June 12, 2015 | Source: hawaiitribune-herald.com

EA gives green light for Waimea Nui sustainability project

An initiative that will allow Native Hawaiians to work and be buried in their ahupuaa is a step closer to reality in Waimea.

An environmental assessment found no negative impacts from a planned 28-acre complex with a community agricultural park and post-harvest facility, and a 10-acre homestead cemetery. Later phases of the plan will include an equestrian center and golf facility on acreage overseen by the Department of Hawaiian Home Lands.

The community agricultural park will contain a farmers market building and a resource center, with 246 farm lots designed to give people and organizations a place to begin farming on a small scale, learn from others and share equipment. Work at the site was scheduled to start this summer, according to the EA, prepared by consultants Group 70 International.

The Waimea Nui Regional Community Development Initiative, four decades in the making, is centered on 114 acres of pasture land in southeast Waimea in the Puukapu Homestead Farm Lots subdivision. Last year, the initiative was granted $3.5 million through the state Department of Agriculture. The effort by the Waimea Hawaiian Homesteaders Association is designed to bring self-sufficiency to the homestead community by creating jobs in agriculture and recreation.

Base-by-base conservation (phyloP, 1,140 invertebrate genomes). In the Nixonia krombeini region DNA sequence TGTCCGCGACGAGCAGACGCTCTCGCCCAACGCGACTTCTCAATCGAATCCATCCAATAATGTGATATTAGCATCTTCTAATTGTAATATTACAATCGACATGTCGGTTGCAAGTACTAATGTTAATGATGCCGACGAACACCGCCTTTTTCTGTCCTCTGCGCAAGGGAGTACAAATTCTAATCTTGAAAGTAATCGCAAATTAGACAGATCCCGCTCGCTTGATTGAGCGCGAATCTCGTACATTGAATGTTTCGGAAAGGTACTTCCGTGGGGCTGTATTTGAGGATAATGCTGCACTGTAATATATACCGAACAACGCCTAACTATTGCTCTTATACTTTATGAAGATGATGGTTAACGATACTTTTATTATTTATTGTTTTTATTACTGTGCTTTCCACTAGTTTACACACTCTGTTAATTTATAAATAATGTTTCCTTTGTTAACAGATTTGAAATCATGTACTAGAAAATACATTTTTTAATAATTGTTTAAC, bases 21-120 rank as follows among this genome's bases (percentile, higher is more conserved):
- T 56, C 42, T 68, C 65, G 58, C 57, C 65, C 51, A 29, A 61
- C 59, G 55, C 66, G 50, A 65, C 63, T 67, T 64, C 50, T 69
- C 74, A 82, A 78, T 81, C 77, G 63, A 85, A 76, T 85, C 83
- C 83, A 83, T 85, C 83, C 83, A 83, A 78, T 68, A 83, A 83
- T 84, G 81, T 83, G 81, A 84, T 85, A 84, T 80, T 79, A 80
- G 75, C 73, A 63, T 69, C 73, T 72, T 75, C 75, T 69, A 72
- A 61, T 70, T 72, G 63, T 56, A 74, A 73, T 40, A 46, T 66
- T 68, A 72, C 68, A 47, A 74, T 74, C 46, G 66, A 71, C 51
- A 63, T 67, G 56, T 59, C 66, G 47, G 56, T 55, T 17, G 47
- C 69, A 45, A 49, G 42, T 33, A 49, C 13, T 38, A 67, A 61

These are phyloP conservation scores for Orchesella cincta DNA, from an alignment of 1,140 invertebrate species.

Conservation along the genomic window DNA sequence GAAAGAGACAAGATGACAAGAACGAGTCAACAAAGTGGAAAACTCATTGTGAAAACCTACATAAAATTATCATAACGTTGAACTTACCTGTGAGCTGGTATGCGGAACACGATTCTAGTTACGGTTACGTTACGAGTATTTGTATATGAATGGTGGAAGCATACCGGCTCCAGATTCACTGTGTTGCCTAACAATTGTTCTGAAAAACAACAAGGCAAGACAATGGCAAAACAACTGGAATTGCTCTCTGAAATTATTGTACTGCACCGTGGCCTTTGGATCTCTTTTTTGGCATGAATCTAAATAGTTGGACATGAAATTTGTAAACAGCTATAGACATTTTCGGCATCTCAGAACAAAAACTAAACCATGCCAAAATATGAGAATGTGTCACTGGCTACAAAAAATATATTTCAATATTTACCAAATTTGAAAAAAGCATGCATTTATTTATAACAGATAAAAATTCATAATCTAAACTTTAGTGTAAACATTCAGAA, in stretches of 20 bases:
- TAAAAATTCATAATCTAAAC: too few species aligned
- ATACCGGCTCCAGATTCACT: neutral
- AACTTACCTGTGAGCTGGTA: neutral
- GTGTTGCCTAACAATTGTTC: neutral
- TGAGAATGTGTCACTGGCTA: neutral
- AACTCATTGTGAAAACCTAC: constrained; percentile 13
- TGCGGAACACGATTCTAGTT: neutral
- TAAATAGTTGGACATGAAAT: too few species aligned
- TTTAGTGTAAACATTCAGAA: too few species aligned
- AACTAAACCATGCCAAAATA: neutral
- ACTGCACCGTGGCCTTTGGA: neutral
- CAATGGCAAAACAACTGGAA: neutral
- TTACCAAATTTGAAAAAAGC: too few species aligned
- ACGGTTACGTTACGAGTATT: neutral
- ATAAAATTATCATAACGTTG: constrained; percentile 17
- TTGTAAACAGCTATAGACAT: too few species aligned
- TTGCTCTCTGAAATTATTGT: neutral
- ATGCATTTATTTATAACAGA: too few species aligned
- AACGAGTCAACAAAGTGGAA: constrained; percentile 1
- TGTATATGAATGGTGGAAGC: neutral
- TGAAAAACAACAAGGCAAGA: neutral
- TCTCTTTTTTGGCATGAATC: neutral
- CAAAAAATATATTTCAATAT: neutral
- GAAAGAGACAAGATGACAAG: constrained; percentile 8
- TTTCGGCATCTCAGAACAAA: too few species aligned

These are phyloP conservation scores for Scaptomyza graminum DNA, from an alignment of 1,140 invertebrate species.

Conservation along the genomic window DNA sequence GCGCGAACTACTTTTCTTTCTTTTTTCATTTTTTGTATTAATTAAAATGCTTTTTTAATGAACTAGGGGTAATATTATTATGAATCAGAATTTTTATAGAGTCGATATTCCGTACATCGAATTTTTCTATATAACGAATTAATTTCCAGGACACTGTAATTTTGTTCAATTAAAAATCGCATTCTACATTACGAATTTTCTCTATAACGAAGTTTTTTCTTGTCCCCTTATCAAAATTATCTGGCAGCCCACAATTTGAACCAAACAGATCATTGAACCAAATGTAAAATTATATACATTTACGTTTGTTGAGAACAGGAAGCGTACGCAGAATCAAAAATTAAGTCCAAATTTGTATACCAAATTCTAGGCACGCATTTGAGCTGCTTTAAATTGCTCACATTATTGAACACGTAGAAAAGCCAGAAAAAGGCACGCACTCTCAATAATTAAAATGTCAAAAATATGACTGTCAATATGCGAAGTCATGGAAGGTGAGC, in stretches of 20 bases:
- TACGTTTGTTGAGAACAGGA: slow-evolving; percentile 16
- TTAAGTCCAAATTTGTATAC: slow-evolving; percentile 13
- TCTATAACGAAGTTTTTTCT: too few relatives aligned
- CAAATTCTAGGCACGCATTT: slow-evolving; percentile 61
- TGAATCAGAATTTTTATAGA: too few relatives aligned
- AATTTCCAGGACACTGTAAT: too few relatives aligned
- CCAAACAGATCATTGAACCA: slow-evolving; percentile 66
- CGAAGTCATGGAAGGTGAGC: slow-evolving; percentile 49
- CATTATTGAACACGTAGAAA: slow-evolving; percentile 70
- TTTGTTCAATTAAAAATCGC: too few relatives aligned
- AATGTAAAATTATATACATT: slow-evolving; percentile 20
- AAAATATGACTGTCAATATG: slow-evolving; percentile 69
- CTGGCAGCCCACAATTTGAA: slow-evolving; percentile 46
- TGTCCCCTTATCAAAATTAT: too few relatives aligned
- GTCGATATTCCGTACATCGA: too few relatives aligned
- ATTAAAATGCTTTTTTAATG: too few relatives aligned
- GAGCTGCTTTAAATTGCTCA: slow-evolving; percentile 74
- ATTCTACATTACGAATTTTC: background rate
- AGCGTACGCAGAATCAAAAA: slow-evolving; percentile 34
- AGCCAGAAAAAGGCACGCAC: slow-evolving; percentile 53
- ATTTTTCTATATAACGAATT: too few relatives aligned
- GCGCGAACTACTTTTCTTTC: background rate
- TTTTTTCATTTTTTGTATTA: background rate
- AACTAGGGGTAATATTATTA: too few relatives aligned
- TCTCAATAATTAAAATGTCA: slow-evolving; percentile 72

In releasing the funds in April 2014, then-Gov. Neil Abercrombie touted the project as a model for the rest of the state. The CDI is pursuing additional money needed for the $45 million plan through private financing, grants and revenue generated from on-site activity, according to DHHL.

The plan features a community agricultural park, a greenwaste biodigester, a post-harvest facility and commercial kitchen. In a second and third phase, the golf facility would include a practice course, a driving range, a chip and putt green, clubhouse and restaurant.

The commercial kitchen will allow farmers to meet food safety requirements while adding value to everything from baked goods to salad mixes through processing and labeling. The post-harvest facility will provide growers with an area to sort, brand and market their produce, according to the EA.

The 14.7-acre equestrian center will feature a paniolo heritage museum, stables for 50 horses and an arena suitable for local and national competitions, with grandstand space for 1,500 viewers. An onsite biodigester will be fed with manure and plant waste for fertilizer and energy production. Biodigester systems harness biogas as fuel for a generator.

The initiative provides for the first time a space for homesteaders to be buried within their homestead, according to the EA. The Waimea Cemetery is full and many deceased residents of the area have been buried in Kailua-Kona and Hilo, or have been cremated, which is not always in keeping with Native Hawaiian values. The 10-acre cemetery will contain a columbarium and a chapel and reception area capable of hosting 250 people.


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